Sunday, June 14, 2009

Thought for Food

Games that tell stories borrow a lot from movies (and other forms of storytelling that precede them). Many people have even criticized the games industry's inability to escape the traditions, conventions, and vocabulary of the movie industry, but that is not what this post is about. I want to talk about the stuff that movie directors have that game designers still haven't stolen from them, but should. I'm talking, of course, about food.

Food fulfills one of our basic needs as living organisms. The way we acquire, prepare, and eat our food is usually deeply ingrained in our personal and cultural identities. We eat food for a myriad of reasons: nutrition, celebration, religious practice, and so on. We grab some munchies when we sit down to watch a movie or play a video game. And we see the characters in film and television do the same.

The point is, we (almost) never see game characters eat food. Sure, Mario may chase mushrooms, but it's not because of the peculiar tastes of Mushroom Kingdom cuisine. Game characters, generally, only do "amazing" things - they leap tall buildings, fly spaceships, dual-wield plasma rifles - but they never take the time to sleep, eat, etc. When they do, it's always for utilitarian reasons, and so the joy of finding a mushroom stems from its usefulness as a power-up, and doesn't resonate on an emotional level.

Storytellers in other media have long realized the strength of food as a symbol and as a plot device. In Peter Jackson's take on The Lord of the Rings: Return of the King, the viewer is treated to a disturbing scene (pictured above) in which the Steward of Gondor demonstrates his penchant for at least of a few of the seven deadly sins while scarfing down a private feast in the presence of his timid but loyal servant. In contrast, in the early minutes of Disney's Aladdin, the titular character sings a three-minute piece of musical plot exposition explaining that he "steals only what [he] can't afford." It is not until just after this scene, however, when most viewers really connect with the character; Aladdin is about to celebrate by eating his half of the loot - a loaf of bread, his meal for the day - when he encounters two young children more in need than he is. He gives them the bread and the gratitude they show is something anyone watching can relate with.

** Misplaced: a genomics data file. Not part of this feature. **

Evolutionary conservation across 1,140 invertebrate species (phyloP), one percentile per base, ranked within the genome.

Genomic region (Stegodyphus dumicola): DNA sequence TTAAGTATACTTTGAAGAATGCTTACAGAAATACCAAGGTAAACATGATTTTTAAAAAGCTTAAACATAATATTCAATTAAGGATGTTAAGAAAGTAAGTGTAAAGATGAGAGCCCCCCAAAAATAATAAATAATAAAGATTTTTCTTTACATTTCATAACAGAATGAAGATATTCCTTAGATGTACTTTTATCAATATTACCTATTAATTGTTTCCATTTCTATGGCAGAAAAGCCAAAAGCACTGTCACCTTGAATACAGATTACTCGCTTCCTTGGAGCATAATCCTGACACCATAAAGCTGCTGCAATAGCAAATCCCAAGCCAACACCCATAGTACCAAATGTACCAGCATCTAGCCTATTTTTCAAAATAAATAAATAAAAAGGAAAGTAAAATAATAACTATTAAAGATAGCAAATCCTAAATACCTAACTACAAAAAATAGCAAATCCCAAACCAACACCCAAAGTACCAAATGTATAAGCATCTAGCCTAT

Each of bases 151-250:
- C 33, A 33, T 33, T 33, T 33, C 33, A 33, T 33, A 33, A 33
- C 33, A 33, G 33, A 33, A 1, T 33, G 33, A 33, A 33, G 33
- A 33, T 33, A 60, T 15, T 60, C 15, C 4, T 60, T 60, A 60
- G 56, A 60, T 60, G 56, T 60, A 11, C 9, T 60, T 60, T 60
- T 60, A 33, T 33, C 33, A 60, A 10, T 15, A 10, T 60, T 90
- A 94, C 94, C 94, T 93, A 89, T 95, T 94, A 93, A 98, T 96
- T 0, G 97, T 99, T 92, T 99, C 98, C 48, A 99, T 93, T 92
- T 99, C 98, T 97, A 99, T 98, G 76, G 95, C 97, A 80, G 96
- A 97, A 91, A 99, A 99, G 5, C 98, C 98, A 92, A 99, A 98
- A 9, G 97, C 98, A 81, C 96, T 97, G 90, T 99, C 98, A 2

As a storytelling device, food can show us that a person is greedy and hedonistic, impoverished and hungry, or good-natured and generous. What a character eats and how they eat it can be a window into their personality and personal history, and make them seem that much more human. So why is it that more game characters don't do us a favor and take a lunch break?


  1. It gives a lot of options to an adventure-type game. Say, if you want to usurp the monarch in a city, you could undermine him by giving food to the city's poor, sparking riot.

  2. This is a really good point, and I think as aspects of games such as graphics and visual appeal come to a dead end (ie, the graphic cards can't get much better), games may rely more on storyline in order to sell. This could be really important to future games.

  3. Good point, I definitely think this applies to RPG-type games. First person games, though, it might not work so well. On the other hand, it would be pretty awesome to see how Valve would approach Gordon Freeman eating a feast for Half Life 2 Episode 3.

  4. Hey now, I have plenty of memories of eating diamonds in Morrowind when trying to sell them to a vendor.

    Spending time to just eat or sleep in a game is just boring. Of course, if applied in ways that you speak of they can be used as tools to tell a story; however, you are not going to see someone just sit down and eat for a long time. It is actually kind of interesting. Try to think of a game that has the player eating for more than 30 seconds.